I was recently preparing to facilitate a retrospective with another team in my company and one of the things I like to start out with is setting a tone of “we’re here to learn, not to point fingers or feel bad about ourselves”. In the past, I’ve used the “Prime Directive” from Norm Kerth’s book on Project Retrospectives. However, I’ve never really felt that the language resonated with people, and also feel like it didn’t reflect the way I currently think about organizations and systems, so I went searching around for some better language.
After too much time going down the rabbit hole looking for other opinions on the subject, I decided that I’d simply write my own introduction to the retrospective and have everyone read and agree with the sentiment (a big thanks to Tobias Mayer, as I stole a phrase or two from his restatement, I hope he doesn’t mind!). It’s a little longer than Kerth’s, but it works for me. I also put the first part in first-person form so that when people read it, they’re reading about themselves in the hope that this increases the resonance. Here it is:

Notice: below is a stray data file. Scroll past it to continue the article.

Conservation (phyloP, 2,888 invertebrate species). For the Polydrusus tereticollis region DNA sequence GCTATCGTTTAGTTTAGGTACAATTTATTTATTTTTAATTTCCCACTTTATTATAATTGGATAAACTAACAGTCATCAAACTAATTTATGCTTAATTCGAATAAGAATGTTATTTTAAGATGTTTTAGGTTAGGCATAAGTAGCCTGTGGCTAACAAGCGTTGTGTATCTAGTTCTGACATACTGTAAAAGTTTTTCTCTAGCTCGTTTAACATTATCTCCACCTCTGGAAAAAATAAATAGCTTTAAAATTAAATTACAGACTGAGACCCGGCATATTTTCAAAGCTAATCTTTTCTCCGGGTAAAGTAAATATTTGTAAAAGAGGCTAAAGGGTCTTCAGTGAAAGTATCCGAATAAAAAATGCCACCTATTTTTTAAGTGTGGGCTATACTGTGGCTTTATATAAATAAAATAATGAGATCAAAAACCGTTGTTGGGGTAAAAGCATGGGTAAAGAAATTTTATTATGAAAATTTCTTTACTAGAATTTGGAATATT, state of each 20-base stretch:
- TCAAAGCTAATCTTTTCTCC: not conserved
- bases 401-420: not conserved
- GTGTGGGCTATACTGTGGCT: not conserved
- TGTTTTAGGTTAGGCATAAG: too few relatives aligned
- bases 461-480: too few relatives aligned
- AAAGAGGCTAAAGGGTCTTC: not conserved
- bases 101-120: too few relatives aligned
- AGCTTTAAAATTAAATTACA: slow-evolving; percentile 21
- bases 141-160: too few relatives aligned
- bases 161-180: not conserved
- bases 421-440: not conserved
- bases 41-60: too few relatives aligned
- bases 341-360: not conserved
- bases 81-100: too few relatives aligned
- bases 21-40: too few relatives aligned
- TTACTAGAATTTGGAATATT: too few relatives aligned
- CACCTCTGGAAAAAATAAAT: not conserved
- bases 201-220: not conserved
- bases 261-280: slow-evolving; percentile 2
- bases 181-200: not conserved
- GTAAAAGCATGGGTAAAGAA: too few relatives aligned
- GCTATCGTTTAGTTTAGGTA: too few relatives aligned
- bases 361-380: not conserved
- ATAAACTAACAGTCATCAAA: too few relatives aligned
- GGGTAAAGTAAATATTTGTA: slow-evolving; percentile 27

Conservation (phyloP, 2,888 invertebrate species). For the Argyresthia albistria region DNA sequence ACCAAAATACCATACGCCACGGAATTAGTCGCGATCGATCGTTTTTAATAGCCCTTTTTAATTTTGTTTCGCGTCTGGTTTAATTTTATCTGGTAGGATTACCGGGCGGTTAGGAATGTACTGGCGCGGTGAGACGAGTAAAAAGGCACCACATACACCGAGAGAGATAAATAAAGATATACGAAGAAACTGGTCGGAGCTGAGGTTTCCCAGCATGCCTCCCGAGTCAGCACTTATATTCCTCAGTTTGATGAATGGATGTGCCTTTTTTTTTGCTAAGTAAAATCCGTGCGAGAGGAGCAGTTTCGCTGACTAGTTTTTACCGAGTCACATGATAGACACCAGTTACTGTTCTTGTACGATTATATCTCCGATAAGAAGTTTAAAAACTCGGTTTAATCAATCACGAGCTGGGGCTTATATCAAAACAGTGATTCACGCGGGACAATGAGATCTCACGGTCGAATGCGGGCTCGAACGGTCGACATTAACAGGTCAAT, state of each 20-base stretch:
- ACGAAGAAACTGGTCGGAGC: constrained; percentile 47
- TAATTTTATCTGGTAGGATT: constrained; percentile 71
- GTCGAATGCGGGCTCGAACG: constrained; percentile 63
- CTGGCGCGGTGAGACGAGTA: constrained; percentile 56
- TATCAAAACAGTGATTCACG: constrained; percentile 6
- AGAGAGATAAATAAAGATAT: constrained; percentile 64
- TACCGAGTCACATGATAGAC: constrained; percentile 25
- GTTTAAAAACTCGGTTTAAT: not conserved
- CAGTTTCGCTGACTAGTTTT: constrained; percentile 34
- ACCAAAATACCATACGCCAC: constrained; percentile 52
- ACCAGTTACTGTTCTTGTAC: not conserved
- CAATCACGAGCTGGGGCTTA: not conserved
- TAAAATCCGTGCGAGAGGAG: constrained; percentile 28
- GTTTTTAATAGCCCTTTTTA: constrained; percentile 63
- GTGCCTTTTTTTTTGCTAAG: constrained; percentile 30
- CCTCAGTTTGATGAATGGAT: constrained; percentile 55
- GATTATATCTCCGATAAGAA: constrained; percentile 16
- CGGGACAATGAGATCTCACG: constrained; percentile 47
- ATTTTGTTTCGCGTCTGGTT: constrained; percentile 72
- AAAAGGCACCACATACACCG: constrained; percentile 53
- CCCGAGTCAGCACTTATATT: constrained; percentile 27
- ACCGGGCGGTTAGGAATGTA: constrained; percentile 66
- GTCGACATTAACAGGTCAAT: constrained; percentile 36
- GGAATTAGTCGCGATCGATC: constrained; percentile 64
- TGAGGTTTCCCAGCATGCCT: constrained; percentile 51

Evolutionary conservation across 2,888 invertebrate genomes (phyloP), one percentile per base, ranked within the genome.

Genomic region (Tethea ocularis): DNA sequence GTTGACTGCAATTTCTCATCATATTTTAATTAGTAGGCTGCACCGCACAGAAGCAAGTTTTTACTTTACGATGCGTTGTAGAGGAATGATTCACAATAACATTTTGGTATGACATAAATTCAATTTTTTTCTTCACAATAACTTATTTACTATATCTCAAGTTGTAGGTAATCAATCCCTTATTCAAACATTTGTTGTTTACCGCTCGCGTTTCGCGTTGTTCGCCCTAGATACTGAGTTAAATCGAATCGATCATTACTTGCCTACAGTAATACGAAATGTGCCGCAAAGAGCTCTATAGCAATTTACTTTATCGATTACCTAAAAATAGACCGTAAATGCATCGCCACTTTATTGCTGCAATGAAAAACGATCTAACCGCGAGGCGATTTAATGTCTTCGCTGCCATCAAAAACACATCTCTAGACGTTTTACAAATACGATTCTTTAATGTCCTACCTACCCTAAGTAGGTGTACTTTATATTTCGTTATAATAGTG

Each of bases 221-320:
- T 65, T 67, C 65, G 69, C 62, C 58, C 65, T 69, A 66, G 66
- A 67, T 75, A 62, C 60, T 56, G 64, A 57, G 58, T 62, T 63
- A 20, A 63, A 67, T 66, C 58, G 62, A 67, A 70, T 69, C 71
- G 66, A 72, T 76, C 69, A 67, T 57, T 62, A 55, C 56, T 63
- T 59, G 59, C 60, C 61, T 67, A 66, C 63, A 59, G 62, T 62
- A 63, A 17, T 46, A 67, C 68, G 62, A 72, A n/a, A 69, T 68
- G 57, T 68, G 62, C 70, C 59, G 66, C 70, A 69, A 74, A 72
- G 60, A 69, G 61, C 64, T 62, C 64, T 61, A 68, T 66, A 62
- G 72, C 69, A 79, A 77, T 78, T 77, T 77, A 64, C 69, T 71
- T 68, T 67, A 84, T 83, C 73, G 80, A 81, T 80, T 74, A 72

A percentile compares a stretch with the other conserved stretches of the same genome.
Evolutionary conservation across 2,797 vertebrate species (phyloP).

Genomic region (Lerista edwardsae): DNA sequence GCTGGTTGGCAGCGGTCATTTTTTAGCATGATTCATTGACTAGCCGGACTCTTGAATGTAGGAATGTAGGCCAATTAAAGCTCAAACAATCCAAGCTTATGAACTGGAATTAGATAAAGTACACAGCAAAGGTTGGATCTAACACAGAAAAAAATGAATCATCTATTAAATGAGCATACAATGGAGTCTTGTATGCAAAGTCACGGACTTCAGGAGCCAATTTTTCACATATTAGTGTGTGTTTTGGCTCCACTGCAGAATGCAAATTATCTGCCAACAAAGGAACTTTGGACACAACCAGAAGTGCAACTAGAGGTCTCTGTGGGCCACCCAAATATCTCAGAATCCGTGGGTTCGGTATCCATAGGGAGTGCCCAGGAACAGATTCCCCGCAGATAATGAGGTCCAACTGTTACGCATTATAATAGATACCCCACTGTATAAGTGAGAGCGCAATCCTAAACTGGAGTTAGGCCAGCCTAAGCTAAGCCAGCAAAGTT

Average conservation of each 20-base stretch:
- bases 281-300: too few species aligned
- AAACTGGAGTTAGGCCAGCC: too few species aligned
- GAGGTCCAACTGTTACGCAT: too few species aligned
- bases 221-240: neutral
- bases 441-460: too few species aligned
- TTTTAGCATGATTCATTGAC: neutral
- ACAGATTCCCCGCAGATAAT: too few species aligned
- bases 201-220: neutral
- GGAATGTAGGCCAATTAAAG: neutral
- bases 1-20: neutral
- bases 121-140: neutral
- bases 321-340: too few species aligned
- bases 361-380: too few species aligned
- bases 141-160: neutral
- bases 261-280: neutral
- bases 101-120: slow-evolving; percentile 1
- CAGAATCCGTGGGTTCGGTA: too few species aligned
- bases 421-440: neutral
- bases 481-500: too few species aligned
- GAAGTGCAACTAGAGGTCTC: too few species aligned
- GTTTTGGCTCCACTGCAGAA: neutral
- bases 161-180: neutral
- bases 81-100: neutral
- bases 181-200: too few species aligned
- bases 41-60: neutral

Some days are better than others. Some days I’m in the “flow” state, doing awesome work. Some days I come to the end of a day and realized I’ve wasted a lot of time, made mistakes that I should have foreseen, or wish I could have done something differently.
Regardless, those days have happened and our purpose here is to find out:
- What can we learn from our past actions and thinking that will inform and guide our future actions and thinking so that we can do a little better?
- How can we change our environment (“the system”) so that it’s easier for us to do awesome work and less likely for us for us to waste time and make mistakes?
I hereby put the above “Retrospective Introduction” in the Public Domain. Feel free to use it, attribute it to me (or not), change the words around, etc. It’s now yours — if you want it to be.